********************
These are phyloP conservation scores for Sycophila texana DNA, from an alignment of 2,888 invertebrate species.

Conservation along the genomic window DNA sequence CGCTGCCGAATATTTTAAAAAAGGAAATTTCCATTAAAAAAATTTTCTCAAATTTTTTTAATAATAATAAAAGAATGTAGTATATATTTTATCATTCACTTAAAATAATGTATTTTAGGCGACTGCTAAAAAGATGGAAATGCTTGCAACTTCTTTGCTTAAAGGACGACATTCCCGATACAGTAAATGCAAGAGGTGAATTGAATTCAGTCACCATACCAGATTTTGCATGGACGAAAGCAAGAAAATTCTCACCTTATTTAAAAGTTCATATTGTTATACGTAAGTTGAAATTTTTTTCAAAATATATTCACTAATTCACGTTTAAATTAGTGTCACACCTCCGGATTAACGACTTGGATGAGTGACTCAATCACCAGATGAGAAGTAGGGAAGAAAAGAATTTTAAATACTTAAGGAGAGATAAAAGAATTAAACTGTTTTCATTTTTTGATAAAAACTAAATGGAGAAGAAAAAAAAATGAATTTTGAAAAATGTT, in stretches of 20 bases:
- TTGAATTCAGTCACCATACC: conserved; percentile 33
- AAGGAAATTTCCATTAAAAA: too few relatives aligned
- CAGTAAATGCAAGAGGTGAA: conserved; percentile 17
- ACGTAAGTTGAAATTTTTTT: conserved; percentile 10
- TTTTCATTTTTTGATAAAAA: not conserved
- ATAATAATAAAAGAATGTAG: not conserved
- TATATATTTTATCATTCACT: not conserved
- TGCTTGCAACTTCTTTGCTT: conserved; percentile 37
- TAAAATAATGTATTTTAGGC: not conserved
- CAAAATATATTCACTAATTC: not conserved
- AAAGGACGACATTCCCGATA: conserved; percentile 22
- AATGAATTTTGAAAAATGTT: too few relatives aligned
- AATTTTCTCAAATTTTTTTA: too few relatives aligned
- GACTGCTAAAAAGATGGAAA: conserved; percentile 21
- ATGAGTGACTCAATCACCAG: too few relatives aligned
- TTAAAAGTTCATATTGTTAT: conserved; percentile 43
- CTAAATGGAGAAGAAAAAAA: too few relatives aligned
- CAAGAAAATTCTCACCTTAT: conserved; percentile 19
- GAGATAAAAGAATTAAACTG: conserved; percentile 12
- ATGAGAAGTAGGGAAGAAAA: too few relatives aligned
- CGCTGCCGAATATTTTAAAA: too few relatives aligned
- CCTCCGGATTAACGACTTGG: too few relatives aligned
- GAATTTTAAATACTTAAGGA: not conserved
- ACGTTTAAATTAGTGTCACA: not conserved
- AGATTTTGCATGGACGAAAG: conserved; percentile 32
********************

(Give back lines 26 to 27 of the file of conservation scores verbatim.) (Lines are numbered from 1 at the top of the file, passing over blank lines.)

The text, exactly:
- ACGTTTAAATTAGTGTCACA: not conserved
- AGATTTTGCATGGACGAAAG: conserved; percentile 32